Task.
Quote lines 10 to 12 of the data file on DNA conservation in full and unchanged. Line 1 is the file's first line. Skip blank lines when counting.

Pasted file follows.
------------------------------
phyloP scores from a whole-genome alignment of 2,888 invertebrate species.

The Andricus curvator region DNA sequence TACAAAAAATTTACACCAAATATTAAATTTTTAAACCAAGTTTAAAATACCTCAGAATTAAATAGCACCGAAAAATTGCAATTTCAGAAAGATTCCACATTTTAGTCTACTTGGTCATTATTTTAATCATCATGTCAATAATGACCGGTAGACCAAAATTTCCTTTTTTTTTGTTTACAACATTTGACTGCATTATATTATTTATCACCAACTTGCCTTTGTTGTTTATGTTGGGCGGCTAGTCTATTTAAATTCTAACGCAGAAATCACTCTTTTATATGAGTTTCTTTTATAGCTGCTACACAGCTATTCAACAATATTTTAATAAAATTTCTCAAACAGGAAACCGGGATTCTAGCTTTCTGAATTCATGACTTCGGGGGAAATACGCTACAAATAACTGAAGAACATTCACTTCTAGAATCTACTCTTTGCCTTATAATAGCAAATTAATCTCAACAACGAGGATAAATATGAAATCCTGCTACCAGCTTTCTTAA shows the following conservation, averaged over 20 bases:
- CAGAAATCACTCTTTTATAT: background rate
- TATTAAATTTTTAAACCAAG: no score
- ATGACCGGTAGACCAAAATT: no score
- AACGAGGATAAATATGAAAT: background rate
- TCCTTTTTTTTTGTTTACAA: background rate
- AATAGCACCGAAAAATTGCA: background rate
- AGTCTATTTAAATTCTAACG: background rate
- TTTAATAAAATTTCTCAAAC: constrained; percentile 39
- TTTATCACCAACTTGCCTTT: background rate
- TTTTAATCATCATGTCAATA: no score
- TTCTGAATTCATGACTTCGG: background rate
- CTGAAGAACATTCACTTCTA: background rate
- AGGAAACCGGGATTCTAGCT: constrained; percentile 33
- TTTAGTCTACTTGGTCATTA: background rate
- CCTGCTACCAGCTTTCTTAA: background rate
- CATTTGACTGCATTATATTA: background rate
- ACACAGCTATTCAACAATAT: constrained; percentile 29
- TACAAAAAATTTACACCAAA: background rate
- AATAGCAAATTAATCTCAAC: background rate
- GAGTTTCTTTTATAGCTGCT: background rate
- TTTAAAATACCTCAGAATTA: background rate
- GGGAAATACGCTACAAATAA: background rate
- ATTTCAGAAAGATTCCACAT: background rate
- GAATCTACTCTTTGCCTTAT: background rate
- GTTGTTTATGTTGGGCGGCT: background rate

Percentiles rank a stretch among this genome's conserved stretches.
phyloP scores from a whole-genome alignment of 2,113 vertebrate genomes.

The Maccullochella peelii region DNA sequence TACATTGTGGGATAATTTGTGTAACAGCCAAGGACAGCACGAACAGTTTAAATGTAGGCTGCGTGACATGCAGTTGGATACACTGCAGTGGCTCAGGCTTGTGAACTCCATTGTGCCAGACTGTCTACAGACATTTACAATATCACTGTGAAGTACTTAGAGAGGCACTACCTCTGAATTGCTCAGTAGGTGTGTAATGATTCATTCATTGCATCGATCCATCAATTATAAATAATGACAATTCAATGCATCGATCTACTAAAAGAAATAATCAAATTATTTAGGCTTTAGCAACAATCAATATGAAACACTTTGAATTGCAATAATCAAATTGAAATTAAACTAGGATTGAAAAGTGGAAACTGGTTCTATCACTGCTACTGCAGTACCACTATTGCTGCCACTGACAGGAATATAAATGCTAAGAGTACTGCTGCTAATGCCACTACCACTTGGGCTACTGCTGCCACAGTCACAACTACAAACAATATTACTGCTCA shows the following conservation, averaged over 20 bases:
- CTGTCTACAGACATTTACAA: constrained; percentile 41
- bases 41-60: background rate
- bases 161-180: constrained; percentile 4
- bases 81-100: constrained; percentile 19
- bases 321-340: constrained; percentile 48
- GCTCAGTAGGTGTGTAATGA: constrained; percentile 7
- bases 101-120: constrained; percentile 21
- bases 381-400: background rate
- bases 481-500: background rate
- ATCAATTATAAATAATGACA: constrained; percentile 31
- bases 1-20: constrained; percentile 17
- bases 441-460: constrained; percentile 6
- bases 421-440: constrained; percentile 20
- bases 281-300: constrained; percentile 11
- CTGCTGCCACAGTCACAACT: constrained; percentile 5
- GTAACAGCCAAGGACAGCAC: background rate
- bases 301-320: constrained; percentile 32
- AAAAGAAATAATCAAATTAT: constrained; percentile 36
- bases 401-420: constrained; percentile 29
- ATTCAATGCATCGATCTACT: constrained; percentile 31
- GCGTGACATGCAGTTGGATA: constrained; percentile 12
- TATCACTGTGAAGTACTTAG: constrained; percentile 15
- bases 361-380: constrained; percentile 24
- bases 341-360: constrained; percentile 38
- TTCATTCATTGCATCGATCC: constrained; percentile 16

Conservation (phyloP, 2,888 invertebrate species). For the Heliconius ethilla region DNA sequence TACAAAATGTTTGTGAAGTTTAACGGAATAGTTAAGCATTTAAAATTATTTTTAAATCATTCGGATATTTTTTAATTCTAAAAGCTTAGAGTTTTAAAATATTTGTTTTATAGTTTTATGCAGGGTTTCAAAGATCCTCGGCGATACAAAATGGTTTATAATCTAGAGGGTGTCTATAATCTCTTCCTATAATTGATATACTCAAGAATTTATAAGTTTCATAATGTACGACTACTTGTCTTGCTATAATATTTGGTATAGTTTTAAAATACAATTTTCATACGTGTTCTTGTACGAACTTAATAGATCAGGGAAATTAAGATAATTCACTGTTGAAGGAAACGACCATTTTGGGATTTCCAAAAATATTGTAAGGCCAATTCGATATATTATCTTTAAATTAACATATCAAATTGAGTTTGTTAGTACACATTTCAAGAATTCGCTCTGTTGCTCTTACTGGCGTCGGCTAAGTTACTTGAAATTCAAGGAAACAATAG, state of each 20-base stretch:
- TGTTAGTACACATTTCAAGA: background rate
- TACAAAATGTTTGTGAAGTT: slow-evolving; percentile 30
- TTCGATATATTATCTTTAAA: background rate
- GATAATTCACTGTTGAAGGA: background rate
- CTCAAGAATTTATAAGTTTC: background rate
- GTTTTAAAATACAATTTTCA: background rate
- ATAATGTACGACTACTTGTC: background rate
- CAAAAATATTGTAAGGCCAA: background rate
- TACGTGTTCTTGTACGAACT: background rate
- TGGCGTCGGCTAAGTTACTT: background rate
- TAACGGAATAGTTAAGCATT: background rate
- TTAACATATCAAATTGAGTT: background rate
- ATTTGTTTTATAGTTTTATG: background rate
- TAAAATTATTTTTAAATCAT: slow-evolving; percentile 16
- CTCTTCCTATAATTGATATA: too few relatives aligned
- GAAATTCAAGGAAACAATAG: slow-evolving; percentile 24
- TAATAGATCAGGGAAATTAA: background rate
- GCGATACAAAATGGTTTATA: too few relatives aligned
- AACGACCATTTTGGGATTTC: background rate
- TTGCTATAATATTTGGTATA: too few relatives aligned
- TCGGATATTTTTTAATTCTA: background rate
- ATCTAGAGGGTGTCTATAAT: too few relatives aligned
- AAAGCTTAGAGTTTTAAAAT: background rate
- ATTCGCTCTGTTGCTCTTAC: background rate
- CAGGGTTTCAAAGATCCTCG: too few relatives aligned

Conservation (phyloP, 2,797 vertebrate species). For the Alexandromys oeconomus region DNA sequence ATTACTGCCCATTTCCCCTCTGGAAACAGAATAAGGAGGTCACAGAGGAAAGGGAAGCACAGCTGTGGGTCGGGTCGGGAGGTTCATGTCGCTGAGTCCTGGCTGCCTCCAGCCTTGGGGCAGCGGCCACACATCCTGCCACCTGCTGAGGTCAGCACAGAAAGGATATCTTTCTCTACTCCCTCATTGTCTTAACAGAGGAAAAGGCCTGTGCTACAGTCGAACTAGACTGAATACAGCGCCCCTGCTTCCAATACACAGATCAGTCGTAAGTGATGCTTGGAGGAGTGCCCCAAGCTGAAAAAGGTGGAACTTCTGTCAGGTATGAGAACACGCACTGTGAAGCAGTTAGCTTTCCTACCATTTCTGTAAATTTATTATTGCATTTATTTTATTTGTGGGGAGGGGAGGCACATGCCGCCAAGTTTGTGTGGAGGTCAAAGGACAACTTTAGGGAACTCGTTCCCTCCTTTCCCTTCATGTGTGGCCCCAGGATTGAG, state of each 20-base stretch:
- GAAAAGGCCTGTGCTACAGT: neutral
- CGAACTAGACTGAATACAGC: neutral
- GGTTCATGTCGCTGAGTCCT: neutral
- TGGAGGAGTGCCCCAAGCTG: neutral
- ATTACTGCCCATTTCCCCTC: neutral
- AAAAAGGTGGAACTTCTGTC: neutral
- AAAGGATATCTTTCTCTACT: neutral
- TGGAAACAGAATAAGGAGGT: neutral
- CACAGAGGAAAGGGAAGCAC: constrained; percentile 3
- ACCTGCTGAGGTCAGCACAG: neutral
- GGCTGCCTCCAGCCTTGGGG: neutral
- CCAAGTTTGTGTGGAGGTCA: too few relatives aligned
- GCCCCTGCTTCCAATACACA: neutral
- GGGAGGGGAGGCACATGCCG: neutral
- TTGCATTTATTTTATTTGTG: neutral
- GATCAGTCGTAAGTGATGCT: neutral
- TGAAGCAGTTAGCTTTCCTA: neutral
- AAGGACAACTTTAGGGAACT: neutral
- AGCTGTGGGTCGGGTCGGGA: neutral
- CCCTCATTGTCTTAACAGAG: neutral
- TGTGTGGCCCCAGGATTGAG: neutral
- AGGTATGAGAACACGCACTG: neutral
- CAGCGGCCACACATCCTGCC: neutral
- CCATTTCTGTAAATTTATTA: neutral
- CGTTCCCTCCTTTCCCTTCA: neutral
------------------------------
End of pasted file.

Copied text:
- TTTAATAAAATTTCTCAAAC: constrained; percentile 39
- TTTATCACCAACTTGCCTTT: background rate
- TTTTAATCATCATGTCAATA: no score